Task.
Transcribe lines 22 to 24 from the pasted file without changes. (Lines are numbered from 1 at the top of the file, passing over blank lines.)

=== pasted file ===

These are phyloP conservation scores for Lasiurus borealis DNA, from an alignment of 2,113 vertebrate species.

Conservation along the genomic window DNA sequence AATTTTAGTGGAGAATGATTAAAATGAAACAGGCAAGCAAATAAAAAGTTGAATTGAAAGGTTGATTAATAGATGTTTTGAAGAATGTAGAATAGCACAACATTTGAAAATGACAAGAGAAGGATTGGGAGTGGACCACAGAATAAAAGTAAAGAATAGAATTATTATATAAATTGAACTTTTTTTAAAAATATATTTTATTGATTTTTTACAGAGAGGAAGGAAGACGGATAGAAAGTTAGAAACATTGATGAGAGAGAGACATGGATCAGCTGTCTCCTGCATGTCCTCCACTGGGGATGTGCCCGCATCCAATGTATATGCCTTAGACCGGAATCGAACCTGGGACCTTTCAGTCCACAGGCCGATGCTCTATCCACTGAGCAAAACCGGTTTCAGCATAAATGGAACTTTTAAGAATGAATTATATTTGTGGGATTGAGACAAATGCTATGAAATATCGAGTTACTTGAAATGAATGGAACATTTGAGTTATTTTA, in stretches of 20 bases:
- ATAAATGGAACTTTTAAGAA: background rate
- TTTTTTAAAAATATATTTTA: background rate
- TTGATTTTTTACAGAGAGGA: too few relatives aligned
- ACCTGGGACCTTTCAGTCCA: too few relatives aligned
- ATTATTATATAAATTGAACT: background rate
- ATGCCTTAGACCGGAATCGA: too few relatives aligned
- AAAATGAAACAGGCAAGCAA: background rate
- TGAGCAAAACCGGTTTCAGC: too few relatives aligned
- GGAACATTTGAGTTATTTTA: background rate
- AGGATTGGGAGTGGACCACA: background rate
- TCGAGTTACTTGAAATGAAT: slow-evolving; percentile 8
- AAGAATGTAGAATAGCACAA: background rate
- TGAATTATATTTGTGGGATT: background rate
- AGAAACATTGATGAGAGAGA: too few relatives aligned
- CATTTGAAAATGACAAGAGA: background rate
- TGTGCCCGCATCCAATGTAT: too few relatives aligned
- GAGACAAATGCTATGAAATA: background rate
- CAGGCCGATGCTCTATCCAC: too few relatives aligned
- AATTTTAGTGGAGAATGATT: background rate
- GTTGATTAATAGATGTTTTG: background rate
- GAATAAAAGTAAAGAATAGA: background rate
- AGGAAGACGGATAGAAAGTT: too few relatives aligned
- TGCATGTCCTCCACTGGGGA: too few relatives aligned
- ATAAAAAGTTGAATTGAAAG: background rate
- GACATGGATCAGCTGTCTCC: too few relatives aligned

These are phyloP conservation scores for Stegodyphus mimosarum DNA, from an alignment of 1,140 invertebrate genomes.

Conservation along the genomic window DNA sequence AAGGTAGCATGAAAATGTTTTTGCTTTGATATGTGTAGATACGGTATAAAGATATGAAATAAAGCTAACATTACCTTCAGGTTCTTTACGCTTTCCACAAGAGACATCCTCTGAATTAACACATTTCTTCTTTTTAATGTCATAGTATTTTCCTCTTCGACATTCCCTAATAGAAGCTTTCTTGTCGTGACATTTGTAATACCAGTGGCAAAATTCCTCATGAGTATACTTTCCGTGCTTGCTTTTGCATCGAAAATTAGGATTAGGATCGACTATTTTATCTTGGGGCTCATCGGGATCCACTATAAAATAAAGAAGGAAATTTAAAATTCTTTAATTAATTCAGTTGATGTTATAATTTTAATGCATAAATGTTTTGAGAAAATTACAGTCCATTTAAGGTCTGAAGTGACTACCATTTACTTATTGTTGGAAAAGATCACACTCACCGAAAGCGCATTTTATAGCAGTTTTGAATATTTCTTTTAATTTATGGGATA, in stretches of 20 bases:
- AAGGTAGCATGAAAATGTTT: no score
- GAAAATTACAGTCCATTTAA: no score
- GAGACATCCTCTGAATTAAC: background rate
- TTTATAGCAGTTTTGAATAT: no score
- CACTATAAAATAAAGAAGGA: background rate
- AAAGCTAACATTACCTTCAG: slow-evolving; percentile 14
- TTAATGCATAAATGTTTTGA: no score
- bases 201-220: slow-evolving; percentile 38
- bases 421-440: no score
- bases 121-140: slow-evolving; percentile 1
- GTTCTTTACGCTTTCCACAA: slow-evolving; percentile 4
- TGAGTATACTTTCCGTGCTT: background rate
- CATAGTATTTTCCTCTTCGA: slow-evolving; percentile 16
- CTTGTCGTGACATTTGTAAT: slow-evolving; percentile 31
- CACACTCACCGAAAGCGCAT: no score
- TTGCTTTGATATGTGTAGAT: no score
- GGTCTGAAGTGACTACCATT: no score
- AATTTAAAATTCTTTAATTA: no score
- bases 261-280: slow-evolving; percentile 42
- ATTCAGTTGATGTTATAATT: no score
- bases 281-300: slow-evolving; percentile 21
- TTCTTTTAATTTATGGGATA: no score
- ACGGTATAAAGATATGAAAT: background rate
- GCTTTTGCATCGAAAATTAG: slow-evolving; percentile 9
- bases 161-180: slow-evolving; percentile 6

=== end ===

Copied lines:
- GTTGATTAATAGATGTTTTG: background rate
- GAATAAAAGTAAAGAATAGA: background rate
- AGGAAGACGGATAGAAAGTT: too few relatives aligned